For the past few years, I’ve been part of a loosely connected group of progressives and conservatives who found common ground on food politics. We support the use of genetic engineering in our food system. We don’t think Monsanto is the devil. I feed my family all different kinds of food—GMOs, conventionally grown fruits and vegetables, organic produce from my neighborhood farmers market. Yes, I’m progressive, but I’m also confident the food that ends up in my supermarket is safe, because I trust the thorough system of oversight that’s been in place for decades.
Like many progressives, my political attentions shifted soon after the election. I still wanted to support biotech crops, and I still believed groups that champion GMO labeling make our food system worse, not better. But these issues took a back seat as I shifted my focus to supporting immigrant rights, understanding the administration’s ties to Russia, and worrying that a climate change denier is in charge of the Environmental Protection Agency (oops, I mean skeptic. Or is it doubter?). Besides, President Trump hasn’t exactly laid out a robust food policy yet. His agriculture secretary nominee, Sonny Perdue, hasn’t even been confirmed.
But recently, my confidence has been shaken. Pro-agriculture conservatives seem to be welcoming Trump’s push for deregulation because they felt Obama-era policies on GMOs and school lunch reform were burdensome and ineffective. But regulations (or at least some of them) are why I came to trust the U.S. food system in the first place. I know that scientists at the Department of Agriculture regularly test the pesticide residues on U.S.-grown crops to ensure what we’re eating is safe. I know that companies seeking approval for new genetically modified crops have to test these crops for allergenicity. With the EPA’s various pesticide positions, I could read up on the science on these different chemicals and feel confident that it was making sound decisions.
Until a couple of weeks ago, that is. On March 29, the EPA decided to reject a proposed ban on chlorpyrifos, a pesticide that’s been linked to neurodevelopmental delays in children. EPA scientists had concluded there were likely health risks from continued agricultural use of this toxic insecticide (residential use has been banned since 2001), based on several peer-reviewed epidemiological studies showing negative health effects in children with high exposures. This decision, announced by new EPA Administrator Scott Pruitt, has caused a confusing situation, since it was the agency’s own science that suggested the chemical is not safe. And the EPA’s website still makes it clear that its science shows it’s dangerous:
Based on current labeled uses, the revised analysis indicates that expected residues of chlorpyrifos on food crops exceed the safety standard under the Federal Food, Drug, and Cosmetic Act (FFDCA). In addition, the majority of estimated drinking water exposure from currently registered uses, including water exposure from non-food uses, continues to exceed safe levels, even taking into account more refined drinking water exposure. This assessment also shows risks to workers who mix, load and apply chlorpyrifos pesticide products.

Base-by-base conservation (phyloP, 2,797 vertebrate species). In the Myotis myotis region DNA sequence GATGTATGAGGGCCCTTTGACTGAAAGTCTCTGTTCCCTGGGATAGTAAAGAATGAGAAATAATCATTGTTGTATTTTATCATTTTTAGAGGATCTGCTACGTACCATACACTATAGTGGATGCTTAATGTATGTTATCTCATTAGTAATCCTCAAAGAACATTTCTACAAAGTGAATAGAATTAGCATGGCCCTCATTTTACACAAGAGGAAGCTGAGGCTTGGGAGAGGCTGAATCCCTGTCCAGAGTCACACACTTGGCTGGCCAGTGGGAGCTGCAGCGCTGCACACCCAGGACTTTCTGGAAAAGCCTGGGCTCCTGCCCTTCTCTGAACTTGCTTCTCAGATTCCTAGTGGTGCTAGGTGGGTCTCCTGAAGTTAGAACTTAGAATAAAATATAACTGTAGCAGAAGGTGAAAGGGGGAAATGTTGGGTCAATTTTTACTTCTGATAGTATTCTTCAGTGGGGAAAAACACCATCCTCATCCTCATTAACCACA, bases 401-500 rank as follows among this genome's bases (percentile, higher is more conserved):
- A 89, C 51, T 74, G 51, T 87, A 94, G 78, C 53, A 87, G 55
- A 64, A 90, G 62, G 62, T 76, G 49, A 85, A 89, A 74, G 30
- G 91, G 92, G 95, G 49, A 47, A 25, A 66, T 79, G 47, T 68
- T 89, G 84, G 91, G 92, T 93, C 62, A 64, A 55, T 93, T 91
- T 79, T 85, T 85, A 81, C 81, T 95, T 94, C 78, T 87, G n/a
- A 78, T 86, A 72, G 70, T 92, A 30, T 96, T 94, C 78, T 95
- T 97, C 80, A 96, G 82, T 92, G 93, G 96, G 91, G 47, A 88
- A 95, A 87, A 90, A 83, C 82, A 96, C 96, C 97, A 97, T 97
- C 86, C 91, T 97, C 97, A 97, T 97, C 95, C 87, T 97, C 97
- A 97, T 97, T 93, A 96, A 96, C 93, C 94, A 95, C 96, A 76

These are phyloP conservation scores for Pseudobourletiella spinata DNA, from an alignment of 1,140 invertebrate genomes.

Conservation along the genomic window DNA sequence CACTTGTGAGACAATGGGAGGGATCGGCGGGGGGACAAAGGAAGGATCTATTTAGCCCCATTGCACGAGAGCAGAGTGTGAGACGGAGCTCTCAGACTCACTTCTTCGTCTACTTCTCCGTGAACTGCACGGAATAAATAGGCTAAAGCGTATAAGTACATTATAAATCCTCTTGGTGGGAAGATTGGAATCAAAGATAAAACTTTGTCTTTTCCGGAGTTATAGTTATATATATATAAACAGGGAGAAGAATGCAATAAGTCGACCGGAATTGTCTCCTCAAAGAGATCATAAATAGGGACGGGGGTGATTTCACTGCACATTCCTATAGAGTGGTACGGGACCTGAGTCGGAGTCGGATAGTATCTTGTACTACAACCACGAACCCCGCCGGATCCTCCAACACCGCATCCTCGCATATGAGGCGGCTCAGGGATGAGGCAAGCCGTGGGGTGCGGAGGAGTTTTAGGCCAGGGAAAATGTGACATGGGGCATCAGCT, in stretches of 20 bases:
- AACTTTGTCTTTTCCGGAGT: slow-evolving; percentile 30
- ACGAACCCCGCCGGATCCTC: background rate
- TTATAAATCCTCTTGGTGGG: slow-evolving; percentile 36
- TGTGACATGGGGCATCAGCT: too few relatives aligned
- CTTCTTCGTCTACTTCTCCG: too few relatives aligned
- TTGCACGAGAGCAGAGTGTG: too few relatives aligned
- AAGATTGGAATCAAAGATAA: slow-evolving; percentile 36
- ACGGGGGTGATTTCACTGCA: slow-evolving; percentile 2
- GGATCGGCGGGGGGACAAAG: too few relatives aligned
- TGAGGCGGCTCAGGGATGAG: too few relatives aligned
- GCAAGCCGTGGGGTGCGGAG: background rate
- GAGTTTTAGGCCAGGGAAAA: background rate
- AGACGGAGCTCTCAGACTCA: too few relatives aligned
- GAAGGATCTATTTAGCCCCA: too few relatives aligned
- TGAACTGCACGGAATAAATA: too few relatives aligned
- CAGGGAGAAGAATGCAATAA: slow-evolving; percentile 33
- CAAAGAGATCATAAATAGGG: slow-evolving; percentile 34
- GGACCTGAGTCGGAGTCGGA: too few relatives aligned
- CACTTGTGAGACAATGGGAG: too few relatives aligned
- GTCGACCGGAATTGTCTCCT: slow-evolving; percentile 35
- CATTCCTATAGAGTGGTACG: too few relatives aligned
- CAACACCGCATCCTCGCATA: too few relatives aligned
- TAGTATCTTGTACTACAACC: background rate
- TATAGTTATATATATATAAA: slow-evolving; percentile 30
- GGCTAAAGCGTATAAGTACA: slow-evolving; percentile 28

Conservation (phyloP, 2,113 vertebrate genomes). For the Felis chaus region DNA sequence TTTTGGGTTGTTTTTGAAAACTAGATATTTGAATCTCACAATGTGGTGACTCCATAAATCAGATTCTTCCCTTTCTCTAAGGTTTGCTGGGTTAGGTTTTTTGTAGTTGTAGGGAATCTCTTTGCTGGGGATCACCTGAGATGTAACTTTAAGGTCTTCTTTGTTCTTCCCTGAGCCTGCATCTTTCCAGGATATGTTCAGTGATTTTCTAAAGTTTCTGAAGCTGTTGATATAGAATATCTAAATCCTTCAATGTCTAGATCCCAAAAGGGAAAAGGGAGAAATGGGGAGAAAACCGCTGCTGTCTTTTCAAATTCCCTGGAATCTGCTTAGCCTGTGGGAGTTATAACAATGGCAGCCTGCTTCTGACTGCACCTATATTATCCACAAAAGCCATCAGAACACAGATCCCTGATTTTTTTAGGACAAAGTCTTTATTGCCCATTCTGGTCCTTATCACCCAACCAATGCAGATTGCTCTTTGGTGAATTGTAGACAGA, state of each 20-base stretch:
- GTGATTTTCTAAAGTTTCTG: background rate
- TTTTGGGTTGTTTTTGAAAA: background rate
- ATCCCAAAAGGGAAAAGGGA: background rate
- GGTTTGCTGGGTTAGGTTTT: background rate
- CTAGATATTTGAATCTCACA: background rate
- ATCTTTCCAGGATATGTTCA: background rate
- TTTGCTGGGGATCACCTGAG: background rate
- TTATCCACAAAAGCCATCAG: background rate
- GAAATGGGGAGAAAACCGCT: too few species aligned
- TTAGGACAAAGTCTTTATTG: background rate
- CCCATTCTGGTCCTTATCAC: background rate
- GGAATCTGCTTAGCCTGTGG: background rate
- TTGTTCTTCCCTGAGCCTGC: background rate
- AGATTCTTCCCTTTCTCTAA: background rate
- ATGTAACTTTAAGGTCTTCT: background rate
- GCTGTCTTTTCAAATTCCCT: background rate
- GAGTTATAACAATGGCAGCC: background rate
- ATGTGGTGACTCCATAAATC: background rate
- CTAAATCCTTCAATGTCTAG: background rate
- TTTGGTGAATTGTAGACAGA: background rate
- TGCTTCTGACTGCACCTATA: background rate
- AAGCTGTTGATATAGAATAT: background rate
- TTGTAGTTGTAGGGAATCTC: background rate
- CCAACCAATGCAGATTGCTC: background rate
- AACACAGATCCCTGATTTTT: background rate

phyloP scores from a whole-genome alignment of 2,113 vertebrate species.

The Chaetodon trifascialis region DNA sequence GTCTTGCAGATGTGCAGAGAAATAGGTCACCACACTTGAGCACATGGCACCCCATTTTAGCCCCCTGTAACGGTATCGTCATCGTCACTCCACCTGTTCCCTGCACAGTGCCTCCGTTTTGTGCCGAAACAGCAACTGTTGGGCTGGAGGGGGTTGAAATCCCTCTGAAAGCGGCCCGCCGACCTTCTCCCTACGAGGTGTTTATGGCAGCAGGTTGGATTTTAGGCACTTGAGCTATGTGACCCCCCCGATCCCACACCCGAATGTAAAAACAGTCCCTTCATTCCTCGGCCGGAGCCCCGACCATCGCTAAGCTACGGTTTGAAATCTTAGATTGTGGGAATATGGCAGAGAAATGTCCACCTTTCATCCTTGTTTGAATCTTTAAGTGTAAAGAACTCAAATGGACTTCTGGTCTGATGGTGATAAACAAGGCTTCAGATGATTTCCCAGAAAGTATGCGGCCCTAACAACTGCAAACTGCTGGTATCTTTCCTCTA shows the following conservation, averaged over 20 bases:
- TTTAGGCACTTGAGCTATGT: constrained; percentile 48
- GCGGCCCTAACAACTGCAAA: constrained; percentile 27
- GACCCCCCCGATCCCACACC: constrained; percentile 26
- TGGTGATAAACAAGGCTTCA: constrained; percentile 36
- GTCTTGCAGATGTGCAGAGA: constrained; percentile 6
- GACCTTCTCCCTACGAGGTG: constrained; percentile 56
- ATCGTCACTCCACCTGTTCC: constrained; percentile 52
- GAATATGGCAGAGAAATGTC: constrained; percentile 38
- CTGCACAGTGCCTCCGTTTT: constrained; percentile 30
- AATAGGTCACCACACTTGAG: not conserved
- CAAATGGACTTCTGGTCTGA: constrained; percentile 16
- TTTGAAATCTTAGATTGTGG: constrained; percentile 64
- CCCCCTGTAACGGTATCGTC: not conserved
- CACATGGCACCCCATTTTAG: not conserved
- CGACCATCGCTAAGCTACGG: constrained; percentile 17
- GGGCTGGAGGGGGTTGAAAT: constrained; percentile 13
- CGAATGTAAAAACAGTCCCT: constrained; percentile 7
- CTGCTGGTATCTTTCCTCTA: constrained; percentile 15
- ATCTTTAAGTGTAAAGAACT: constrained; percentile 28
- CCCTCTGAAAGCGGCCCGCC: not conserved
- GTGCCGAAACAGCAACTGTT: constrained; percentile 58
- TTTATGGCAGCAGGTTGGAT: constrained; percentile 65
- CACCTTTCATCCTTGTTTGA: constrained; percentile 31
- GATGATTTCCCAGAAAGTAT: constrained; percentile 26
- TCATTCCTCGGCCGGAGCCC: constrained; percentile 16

According to the EPA’s revised health assessment, issued Nov. 3, scientists concluded that farm workers and their families, those with the highest exposures, continue to be at risk from this insecticide. And yet it goes on to state that “In March 2017, EPA denied a petition asking us to revoke all pesticide tolerances.” Logically speaking, it’s a bit odd that we keep possibly dangerous chemicals on the market while we assess their dangers, but it’s nonsensical that the EPA would continue to allow this one’s sale after concluding that it is indeed dangerous to human health as currently used.
Pruitt’s statement on this decision tries to position this as a course correction to Obama-era policy: “By reversing the previous Administration’s steps to ban one of the most widely used pesticides in the world, we are returning to using sound science in decision-making—rather than predetermined results.” But let’s be clear: He rejected science here, not politics. Pruitt’s decision may have been based on his preference for deregulation and his disdain for environmental groups, but in allowing the continued use of this pesticide, he’s said that the peer-reviewed studies showing that this chemical harms these vulnerable populations don’t matter. Remember, Pruitt has no scientific training, rejects the science on climate change, and has a history of suing the agency he’s now leading. It’s true that the EPA’s Scientific Advisory Panel criticized several aspects of the methodology used to support this ban, and the press release announcing the agency would not ban the pesticide focused on this, though Pruitt himself did not mention it. If there is a problem with the science that is being used to assess the chemical, by all means the EPA should address those concerns and perhaps reassess its claims. This is not the message Pruitt delivered. He didn’t say the science was flawed—he said it didn’t matter.
This is just one decision about one pesticide. It doesn’t mean everyone should start buying organic (which isn’t pesticide-free anyway). What it does mean is that the mechanisms that allowed me to feel confident in our food system are being undermined. I want to be able to tell parents they can trust the food they feed their families because government scientists tasked with ensuring the food we eat is safe can do their jobs and their work is respected. But in this case, government scientists did their job, and Pruitt overruled them without much explanation. This is a blow to my confidence in our food system, but more importantly, it’s a blow to environmental protections for the most vulnerable. That’s not just shameful—it’s dangerous.